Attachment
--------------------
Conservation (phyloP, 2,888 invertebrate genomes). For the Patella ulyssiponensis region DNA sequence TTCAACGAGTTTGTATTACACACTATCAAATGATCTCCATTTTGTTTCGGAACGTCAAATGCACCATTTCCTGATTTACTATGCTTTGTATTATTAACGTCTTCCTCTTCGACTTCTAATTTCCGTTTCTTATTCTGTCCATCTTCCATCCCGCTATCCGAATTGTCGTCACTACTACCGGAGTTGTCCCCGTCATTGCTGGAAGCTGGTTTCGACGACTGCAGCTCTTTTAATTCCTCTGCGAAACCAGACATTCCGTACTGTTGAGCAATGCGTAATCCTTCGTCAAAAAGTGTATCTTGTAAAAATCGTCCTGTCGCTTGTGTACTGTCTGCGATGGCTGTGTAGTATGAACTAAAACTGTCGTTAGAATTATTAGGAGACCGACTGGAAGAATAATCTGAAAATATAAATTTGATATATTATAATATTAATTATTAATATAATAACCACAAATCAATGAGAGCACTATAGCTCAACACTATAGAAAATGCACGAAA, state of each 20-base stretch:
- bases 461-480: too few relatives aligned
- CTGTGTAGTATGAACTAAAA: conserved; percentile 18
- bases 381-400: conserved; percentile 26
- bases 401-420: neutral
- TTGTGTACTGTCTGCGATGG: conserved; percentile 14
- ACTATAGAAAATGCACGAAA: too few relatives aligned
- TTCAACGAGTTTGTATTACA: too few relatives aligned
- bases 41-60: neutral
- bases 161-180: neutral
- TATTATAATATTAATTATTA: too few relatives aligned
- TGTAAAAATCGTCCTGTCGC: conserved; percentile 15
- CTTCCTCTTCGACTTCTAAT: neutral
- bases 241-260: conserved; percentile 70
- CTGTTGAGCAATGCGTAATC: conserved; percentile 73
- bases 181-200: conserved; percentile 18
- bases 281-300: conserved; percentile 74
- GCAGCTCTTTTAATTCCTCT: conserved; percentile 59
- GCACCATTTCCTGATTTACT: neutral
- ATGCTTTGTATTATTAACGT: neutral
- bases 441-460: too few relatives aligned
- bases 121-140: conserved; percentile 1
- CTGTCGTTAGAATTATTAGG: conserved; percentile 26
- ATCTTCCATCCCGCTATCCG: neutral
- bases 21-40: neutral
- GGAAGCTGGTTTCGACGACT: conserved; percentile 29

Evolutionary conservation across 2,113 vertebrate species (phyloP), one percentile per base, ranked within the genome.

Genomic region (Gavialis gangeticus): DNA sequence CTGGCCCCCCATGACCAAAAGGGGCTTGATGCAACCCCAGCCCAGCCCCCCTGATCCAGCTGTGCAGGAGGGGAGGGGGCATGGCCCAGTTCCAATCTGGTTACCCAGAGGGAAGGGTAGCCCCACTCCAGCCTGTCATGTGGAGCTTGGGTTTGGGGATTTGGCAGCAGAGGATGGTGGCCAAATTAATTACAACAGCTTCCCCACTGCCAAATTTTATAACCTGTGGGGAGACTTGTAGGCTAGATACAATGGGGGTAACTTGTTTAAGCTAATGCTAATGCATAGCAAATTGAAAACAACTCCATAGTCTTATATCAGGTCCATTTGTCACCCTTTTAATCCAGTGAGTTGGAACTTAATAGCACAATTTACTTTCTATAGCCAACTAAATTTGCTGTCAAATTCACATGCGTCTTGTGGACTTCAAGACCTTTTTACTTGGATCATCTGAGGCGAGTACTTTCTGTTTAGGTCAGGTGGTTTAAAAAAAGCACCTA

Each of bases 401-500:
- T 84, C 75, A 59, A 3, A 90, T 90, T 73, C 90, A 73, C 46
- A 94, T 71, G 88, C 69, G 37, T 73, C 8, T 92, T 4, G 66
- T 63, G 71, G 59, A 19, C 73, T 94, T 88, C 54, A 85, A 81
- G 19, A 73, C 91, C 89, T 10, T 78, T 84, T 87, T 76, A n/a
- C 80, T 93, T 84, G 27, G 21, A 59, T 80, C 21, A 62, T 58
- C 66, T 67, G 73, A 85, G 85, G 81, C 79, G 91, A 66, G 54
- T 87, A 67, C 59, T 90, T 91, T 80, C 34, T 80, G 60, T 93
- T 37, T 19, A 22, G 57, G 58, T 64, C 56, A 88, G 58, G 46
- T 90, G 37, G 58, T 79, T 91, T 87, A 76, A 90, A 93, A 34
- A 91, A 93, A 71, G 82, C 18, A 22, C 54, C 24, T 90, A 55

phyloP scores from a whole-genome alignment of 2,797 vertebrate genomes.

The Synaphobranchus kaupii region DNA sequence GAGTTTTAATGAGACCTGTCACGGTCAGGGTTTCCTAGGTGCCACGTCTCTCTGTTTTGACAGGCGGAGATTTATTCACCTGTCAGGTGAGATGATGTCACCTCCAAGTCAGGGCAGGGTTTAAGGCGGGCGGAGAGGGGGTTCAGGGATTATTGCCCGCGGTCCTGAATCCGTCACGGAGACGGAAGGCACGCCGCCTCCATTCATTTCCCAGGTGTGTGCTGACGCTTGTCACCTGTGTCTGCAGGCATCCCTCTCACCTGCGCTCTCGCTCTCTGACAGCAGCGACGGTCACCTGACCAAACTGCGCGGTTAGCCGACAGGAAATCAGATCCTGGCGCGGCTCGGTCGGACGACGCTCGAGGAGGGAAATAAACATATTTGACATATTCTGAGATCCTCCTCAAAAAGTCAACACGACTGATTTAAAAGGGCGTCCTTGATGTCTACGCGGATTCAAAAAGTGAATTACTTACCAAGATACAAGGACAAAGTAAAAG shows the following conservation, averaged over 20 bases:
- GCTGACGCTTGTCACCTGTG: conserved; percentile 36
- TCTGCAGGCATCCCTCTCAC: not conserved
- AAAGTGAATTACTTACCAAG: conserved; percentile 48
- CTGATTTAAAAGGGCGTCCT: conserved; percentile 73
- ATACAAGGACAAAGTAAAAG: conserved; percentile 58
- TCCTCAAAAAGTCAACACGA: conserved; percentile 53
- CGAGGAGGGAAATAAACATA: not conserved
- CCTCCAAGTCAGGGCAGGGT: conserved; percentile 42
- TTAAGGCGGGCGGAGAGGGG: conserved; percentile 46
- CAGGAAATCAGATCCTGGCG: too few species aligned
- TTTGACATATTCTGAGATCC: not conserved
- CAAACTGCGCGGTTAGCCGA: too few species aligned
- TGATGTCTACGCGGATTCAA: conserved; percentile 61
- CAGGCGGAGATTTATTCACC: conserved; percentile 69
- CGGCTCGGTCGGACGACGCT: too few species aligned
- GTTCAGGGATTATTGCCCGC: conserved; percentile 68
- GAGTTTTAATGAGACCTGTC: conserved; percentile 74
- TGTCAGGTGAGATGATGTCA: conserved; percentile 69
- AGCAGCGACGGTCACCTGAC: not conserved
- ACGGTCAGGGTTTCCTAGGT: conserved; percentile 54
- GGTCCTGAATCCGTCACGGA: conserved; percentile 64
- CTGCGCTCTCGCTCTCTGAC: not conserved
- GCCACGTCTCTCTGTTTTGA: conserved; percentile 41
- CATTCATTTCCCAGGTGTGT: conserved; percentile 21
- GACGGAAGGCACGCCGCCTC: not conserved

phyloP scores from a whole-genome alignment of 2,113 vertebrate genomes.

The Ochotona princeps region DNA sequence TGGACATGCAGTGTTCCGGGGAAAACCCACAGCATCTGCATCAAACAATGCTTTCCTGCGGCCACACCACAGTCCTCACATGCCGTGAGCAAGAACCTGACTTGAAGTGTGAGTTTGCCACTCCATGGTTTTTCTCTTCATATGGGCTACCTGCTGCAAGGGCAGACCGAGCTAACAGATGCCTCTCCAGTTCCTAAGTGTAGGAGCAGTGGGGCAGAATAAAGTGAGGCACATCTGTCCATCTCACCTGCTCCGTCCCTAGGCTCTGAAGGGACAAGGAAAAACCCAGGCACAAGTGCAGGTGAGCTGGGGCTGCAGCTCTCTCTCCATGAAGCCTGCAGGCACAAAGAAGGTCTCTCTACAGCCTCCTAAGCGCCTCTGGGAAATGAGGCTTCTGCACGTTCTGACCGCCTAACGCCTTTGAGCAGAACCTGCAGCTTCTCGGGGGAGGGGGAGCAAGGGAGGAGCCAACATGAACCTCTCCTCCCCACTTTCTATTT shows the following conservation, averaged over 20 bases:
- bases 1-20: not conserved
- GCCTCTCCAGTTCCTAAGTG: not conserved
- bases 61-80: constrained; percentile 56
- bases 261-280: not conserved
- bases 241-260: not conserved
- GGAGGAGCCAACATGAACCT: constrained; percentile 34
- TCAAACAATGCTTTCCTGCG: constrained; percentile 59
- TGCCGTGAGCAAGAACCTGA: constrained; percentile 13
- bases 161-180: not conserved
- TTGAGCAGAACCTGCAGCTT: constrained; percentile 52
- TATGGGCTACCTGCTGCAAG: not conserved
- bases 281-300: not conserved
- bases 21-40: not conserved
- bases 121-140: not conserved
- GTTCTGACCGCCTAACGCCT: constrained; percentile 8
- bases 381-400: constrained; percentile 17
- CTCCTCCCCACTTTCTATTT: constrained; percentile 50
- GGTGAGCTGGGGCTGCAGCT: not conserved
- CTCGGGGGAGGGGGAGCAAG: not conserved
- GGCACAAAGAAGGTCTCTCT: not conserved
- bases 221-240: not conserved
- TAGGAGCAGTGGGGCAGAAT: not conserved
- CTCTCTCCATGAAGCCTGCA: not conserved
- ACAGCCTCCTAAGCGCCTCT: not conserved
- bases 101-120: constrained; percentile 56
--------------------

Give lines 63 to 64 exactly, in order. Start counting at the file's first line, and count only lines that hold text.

- CTGCGCTCTCGCTCTCTGAC: not conserved
- GCCACGTCTCTCTGTTTTGA: conserved; percentile 41